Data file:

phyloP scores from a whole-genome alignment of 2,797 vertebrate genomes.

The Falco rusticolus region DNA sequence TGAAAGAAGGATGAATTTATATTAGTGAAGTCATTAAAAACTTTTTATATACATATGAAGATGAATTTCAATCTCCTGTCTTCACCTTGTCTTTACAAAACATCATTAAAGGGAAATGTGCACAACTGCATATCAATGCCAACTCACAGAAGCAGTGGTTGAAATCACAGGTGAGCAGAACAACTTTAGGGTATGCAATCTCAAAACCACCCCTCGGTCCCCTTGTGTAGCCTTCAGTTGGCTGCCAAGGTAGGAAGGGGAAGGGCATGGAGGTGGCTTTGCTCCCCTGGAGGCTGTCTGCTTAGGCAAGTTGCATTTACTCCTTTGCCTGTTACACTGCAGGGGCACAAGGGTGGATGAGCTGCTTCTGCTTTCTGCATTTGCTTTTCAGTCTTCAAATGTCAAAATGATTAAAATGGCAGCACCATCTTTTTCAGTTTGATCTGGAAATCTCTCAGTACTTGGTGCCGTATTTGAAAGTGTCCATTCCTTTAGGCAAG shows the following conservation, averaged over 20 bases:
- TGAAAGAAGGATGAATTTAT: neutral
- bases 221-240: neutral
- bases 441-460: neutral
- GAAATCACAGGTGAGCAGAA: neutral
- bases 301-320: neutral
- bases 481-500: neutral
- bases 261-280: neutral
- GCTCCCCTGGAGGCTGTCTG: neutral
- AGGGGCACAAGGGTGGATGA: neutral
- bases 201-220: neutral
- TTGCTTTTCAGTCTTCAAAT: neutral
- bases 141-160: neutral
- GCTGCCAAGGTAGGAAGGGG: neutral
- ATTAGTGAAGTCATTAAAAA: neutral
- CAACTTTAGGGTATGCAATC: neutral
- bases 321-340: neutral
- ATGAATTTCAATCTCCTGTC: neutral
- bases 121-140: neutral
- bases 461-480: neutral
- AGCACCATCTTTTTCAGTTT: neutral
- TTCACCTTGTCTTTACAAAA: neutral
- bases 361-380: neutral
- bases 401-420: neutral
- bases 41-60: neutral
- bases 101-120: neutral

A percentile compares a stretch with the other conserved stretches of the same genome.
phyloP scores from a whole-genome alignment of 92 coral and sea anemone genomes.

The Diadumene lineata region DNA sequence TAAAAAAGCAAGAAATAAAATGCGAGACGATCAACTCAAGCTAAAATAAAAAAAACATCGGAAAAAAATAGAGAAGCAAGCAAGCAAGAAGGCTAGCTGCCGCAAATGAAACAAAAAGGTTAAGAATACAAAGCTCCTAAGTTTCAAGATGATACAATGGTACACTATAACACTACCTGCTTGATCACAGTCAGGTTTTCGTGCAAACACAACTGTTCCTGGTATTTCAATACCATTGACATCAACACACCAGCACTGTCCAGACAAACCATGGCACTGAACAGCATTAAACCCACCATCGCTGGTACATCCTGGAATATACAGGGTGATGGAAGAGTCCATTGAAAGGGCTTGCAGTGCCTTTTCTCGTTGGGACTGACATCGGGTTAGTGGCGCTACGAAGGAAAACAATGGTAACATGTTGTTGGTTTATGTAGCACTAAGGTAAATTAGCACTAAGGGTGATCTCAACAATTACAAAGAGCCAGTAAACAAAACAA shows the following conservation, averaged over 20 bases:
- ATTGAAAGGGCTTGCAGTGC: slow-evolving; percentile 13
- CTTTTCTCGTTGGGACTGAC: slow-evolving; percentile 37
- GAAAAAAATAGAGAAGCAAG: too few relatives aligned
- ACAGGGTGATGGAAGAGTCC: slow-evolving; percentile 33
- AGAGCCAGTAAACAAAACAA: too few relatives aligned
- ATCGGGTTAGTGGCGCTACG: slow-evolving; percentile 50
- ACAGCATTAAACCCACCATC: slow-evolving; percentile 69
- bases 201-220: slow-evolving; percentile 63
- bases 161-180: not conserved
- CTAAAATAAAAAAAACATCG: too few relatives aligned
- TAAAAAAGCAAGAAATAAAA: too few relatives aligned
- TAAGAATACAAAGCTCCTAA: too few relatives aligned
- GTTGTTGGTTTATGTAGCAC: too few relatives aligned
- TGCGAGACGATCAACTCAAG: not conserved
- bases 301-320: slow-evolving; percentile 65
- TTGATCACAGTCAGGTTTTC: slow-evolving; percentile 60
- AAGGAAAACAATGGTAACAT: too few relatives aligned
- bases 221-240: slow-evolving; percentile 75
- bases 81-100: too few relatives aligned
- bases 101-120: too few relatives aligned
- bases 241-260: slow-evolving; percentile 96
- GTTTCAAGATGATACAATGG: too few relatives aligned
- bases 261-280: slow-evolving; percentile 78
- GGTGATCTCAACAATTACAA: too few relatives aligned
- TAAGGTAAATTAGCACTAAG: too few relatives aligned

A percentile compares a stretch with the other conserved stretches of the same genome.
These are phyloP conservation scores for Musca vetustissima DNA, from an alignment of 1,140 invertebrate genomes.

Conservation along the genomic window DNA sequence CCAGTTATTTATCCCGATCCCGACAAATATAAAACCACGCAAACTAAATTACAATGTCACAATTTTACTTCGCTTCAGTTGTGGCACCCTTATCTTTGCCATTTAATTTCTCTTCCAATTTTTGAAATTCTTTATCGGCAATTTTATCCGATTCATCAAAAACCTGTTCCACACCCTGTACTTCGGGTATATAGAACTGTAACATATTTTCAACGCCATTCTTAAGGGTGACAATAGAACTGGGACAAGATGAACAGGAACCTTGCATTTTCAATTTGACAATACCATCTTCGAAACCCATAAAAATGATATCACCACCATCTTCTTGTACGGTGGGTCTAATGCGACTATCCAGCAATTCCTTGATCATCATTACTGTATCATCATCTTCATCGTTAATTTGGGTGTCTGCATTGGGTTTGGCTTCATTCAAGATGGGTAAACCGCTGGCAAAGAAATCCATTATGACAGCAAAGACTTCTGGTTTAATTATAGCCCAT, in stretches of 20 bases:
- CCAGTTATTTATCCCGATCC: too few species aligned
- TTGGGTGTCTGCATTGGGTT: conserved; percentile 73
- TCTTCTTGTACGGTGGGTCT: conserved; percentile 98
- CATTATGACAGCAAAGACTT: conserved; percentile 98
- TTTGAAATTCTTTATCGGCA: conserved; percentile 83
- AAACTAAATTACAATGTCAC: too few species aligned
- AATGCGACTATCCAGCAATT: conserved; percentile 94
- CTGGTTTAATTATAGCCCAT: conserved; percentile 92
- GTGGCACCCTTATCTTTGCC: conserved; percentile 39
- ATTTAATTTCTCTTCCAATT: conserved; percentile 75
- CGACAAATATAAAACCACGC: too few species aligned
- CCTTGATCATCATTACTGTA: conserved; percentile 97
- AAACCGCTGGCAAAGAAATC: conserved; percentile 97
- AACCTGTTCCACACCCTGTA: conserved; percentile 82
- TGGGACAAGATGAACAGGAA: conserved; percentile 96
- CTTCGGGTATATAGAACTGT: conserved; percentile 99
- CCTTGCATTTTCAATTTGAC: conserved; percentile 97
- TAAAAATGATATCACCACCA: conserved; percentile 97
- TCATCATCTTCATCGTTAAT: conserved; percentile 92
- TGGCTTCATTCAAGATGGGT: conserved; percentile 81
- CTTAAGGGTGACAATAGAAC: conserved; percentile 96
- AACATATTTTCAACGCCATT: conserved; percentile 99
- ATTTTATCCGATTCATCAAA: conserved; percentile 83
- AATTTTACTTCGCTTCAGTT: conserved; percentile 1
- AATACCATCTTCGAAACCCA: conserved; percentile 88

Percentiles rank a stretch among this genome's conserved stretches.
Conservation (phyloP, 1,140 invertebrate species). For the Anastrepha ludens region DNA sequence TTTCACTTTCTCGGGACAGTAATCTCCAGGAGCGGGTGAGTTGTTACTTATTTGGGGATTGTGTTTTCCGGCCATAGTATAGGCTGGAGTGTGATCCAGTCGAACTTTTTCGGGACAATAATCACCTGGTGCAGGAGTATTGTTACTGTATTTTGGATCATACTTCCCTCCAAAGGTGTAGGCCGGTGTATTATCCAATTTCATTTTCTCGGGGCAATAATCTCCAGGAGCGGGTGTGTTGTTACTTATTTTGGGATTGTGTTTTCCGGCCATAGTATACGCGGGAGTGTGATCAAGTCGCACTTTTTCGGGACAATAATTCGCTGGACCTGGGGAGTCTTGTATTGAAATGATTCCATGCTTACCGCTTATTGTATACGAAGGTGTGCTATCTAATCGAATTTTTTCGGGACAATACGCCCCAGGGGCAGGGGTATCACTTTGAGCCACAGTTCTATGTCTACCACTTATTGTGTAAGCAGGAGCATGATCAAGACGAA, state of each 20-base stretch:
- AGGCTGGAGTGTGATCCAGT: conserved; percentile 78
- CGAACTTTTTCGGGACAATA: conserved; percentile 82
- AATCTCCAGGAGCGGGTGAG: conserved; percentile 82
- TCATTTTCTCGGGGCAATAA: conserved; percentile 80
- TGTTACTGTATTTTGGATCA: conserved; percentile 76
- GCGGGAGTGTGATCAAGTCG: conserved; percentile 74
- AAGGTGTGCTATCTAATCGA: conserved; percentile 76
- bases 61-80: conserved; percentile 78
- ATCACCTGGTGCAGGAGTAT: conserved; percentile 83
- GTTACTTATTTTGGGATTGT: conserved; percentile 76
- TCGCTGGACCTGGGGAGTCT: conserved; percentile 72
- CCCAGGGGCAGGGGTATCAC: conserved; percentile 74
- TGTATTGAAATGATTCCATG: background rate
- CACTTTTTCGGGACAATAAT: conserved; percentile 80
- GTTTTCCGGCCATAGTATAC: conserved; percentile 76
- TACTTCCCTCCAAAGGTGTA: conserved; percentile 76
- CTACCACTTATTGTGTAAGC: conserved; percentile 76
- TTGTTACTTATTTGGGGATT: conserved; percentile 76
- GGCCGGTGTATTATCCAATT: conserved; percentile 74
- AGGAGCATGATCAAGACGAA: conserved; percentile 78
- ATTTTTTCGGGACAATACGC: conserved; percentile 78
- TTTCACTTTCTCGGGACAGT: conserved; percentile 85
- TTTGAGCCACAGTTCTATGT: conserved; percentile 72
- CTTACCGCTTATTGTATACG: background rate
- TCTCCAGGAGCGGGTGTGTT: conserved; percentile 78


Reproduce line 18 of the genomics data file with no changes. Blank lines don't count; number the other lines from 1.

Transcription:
- bases 321-340: neutral